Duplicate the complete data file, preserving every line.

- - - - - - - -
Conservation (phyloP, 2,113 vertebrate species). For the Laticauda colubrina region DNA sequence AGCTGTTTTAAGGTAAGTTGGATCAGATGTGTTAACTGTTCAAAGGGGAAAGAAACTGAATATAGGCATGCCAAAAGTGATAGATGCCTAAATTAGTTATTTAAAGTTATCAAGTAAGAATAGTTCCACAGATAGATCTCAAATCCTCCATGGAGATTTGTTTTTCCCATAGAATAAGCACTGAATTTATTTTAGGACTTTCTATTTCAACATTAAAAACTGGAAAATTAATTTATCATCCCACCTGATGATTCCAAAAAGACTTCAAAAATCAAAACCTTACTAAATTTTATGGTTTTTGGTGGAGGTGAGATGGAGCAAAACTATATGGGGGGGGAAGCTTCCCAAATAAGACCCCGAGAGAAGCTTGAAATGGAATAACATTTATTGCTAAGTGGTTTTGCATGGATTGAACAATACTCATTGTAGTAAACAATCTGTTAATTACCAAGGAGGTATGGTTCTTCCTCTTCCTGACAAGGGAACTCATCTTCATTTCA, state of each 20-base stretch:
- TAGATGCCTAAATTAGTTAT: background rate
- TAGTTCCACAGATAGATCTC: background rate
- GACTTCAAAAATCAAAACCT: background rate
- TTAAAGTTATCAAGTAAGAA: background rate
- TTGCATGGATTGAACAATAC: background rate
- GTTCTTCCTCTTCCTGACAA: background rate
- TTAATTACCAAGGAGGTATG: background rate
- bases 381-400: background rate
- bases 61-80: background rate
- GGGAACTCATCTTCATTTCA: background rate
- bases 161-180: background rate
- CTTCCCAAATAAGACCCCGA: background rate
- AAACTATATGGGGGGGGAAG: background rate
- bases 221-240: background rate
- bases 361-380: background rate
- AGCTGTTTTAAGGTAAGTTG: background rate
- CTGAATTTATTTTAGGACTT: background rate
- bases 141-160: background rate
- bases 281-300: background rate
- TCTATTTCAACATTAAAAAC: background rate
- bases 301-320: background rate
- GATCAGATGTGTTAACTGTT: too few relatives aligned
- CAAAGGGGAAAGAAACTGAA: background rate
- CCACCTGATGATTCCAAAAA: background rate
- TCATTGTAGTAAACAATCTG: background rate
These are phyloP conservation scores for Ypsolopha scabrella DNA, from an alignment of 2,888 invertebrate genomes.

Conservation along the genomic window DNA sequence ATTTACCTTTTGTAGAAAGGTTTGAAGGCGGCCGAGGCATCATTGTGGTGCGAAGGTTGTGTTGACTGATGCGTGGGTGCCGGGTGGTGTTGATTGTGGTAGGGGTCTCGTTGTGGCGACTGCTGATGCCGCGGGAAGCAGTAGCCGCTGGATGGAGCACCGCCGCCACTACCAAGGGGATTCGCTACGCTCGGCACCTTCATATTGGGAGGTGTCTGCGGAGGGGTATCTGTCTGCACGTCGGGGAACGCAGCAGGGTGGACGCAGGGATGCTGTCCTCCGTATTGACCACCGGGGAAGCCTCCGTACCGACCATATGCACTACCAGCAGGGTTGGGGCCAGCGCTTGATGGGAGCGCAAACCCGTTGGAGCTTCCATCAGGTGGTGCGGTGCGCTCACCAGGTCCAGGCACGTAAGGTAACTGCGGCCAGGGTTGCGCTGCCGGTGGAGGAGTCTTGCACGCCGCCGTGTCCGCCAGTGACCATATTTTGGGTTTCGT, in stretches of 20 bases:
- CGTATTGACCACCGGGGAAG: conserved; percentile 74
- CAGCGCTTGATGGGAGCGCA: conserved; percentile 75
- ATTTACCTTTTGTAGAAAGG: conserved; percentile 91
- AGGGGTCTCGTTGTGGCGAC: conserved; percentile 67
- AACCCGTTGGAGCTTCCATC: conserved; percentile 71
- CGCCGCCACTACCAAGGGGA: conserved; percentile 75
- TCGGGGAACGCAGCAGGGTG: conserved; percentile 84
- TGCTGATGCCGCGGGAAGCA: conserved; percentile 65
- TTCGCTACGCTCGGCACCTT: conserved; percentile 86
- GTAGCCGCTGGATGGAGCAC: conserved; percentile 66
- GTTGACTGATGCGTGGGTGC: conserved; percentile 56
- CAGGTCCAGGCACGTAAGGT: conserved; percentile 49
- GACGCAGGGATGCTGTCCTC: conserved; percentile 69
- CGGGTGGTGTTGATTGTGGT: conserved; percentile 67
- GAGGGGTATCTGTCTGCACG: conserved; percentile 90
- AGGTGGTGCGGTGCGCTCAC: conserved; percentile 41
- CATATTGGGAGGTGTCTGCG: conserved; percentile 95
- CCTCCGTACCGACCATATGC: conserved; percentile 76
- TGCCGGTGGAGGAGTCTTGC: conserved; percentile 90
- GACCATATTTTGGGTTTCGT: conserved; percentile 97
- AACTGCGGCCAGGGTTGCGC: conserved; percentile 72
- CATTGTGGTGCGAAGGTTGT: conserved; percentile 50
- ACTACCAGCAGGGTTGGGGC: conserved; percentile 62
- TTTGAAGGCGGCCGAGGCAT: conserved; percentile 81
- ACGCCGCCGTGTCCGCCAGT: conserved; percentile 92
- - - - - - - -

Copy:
Conservation (phyloP, 2,113 vertebrate species). For the Laticauda colubrina region DNA sequence AGCTGTTTTAAGGTAAGTTGGATCAGATGTGTTAACTGTTCAAAGGGGAAAGAAACTGAATATAGGCATGCCAAAAGTGATAGATGCCTAAATTAGTTATTTAAAGTTATCAAGTAAGAATAGTTCCACAGATAGATCTCAAATCCTCCATGGAGATTTGTTTTTCCCATAGAATAAGCACTGAATTTATTTTAGGACTTTCTATTTCAACATTAAAAACTGGAAAATTAATTTATCATCCCACCTGATGATTCCAAAAAGACTTCAAAAATCAAAACCTTACTAAATTTTATGGTTTTTGGTGGAGGTGAGATGGAGCAAAACTATATGGGGGGGGAAGCTTCCCAAATAAGACCCCGAGAGAAGCTTGAAATGGAATAACATTTATTGCTAAGTGGTTTTGCATGGATTGAACAATACTCATTGTAGTAAACAATCTGTTAATTACCAAGGAGGTATGGTTCTTCCTCTTCCTGACAAGGGAACTCATCTTCATTTCA, state of each 20-base stretch:
- TAGATGCCTAAATTAGTTAT: background rate
- TAGTTCCACAGATAGATCTC: background rate
- GACTTCAAAAATCAAAACCT: background rate
- TTAAAGTTATCAAGTAAGAA: background rate
- TTGCATGGATTGAACAATAC: background rate
- GTTCTTCCTCTTCCTGACAA: background rate
- TTAATTACCAAGGAGGTATG: background rate
- bases 381-400: background rate
- bases 61-80: background rate
- GGGAACTCATCTTCATTTCA: background rate
- bases 161-180: background rate
- CTTCCCAAATAAGACCCCGA: background rate
- AAACTATATGGGGGGGGAAG: background rate
- bases 221-240: background rate
- bases 361-380: background rate
- AGCTGTTTTAAGGTAAGTTG: background rate
- CTGAATTTATTTTAGGACTT: background rate
- bases 141-160: background rate
- bases 281-300: background rate
- TCTATTTCAACATTAAAAAC: background rate
- bases 301-320: background rate
- GATCAGATGTGTTAACTGTT: too few relatives aligned
- CAAAGGGGAAAGAAACTGAA: background rate
- CCACCTGATGATTCCAAAAA: background rate
- TCATTGTAGTAAACAATCTG: background rate
These are phyloP conservation scores for Ypsolopha scabrella DNA, from an alignment of 2,888 invertebrate genomes.

Conservation along the genomic window DNA sequence ATTTACCTTTTGTAGAAAGGTTTGAAGGCGGCCGAGGCATCATTGTGGTGCGAAGGTTGTGTTGACTGATGCGTGGGTGCCGGGTGGTGTTGATTGTGGTAGGGGTCTCGTTGTGGCGACTGCTGATGCCGCGGGAAGCAGTAGCCGCTGGATGGAGCACCGCCGCCACTACCAAGGGGATTCGCTACGCTCGGCACCTTCATATTGGGAGGTGTCTGCGGAGGGGTATCTGTCTGCACGTCGGGGAACGCAGCAGGGTGGACGCAGGGATGCTGTCCTCCGTATTGACCACCGGGGAAGCCTCCGTACCGACCATATGCACTACCAGCAGGGTTGGGGCCAGCGCTTGATGGGAGCGCAAACCCGTTGGAGCTTCCATCAGGTGGTGCGGTGCGCTCACCAGGTCCAGGCACGTAAGGTAACTGCGGCCAGGGTTGCGCTGCCGGTGGAGGAGTCTTGCACGCCGCCGTGTCCGCCAGTGACCATATTTTGGGTTTCGT, in stretches of 20 bases:
- CGTATTGACCACCGGGGAAG: conserved; percentile 74
- CAGCGCTTGATGGGAGCGCA: conserved; percentile 75
- ATTTACCTTTTGTAGAAAGG: conserved; percentile 91
- AGGGGTCTCGTTGTGGCGAC: conserved; percentile 67
- AACCCGTTGGAGCTTCCATC: conserved; percentile 71
- CGCCGCCACTACCAAGGGGA: conserved; percentile 75
- TCGGGGAACGCAGCAGGGTG: conserved; percentile 84
- TGCTGATGCCGCGGGAAGCA: conserved; percentile 65
- TTCGCTACGCTCGGCACCTT: conserved; percentile 86
- GTAGCCGCTGGATGGAGCAC: conserved; percentile 66
- GTTGACTGATGCGTGGGTGC: conserved; percentile 56
- CAGGTCCAGGCACGTAAGGT: conserved; percentile 49
- GACGCAGGGATGCTGTCCTC: conserved; percentile 69
- CGGGTGGTGTTGATTGTGGT: conserved; percentile 67
- GAGGGGTATCTGTCTGCACG: conserved; percentile 90
- AGGTGGTGCGGTGCGCTCAC: conserved; percentile 41
- CATATTGGGAGGTGTCTGCG: conserved; percentile 95
- CCTCCGTACCGACCATATGC: conserved; percentile 76
- TGCCGGTGGAGGAGTCTTGC: conserved; percentile 90
- GACCATATTTTGGGTTTCGT: conserved; percentile 97
- AACTGCGGCCAGGGTTGCGC: conserved; percentile 72
- CATTGTGGTGCGAAGGTTGT: conserved; percentile 50
- ACTACCAGCAGGGTTGGGGC: conserved; percentile 62
- TTTGAAGGCGGCCGAGGCAT: conserved; percentile 81
- ACGCCGCCGTGTCCGCCAGT: conserved; percentile 92